Ann and I are in our twentieth year of living together. I feel lucky every day, every moment, for our relationship. Most couples who've been together for decades talk about the hard work. 

In many ways, we have not had to work hard at this relationship. When we first got together, we did not promise the future, but the present: we promised to be as honest as we could be with ourselves and one another. Each of us promised to be true to who we were. 

Early in our relationship, we had "Saturday morning talks," where we would review the week and talk about anything that might be nagging at the corners of our minds. In our later years, such talks have become habitual, part of our everydayness in being together. We have not reserved these conversations for Saturday mornings, but hold them as the need arises. One of us says, "Can I talk to you for a minute?" We sit on the couch, hold hands, and talk.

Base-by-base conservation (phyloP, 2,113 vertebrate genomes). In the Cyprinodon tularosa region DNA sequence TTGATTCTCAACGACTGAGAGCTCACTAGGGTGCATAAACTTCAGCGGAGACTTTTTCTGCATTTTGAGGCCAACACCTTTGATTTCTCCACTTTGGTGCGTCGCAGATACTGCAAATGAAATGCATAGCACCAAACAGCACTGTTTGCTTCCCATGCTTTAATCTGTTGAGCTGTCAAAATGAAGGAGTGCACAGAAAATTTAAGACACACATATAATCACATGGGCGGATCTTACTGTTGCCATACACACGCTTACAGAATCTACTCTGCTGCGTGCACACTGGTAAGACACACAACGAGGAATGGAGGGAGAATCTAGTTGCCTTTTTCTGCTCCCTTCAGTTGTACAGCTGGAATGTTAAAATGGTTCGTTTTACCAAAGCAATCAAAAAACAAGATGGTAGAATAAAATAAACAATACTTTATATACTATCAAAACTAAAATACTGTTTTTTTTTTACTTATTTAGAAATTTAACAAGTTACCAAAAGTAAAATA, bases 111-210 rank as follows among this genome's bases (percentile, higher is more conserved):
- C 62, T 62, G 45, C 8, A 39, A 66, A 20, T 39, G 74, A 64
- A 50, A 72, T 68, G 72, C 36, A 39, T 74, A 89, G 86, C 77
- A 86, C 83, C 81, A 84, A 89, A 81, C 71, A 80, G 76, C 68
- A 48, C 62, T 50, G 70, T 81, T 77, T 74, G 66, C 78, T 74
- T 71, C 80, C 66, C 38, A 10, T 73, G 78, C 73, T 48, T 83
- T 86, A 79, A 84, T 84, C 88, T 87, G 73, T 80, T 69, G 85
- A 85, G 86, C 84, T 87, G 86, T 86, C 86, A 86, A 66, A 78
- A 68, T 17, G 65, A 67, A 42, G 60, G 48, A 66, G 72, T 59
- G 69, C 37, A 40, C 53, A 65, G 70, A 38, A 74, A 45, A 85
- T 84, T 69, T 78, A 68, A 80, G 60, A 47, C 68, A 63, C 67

My brain tumors, treatments, and disabilities have in some ways disrupted our ways of being together. Because Ann is twenty years my senior, we had always assumed that one day I would take on much of the household responsibility and that she would precede me in death. Instead, she's taking care of me a lot, and we are more aware of our vulnerability, of the possibility that either of us could go first. And that it will be hard for the one left behind. 

In this, one of my favorite poems comes to mind--Sonnet 73 from Billy Shakespeare:

That time of year thou may'st in me behold 
When yellow leaves, or none, or few, do hang
Upon those boughs which shake against the cold, 
Bare ruin'd choirs, where late the sweet birds sang. 
In me thou see'st the twilight of such day, 
As after sunset fadeth in the west, 
Which by-and-by black night doth take away,
Death's second self, that seals up all in rest.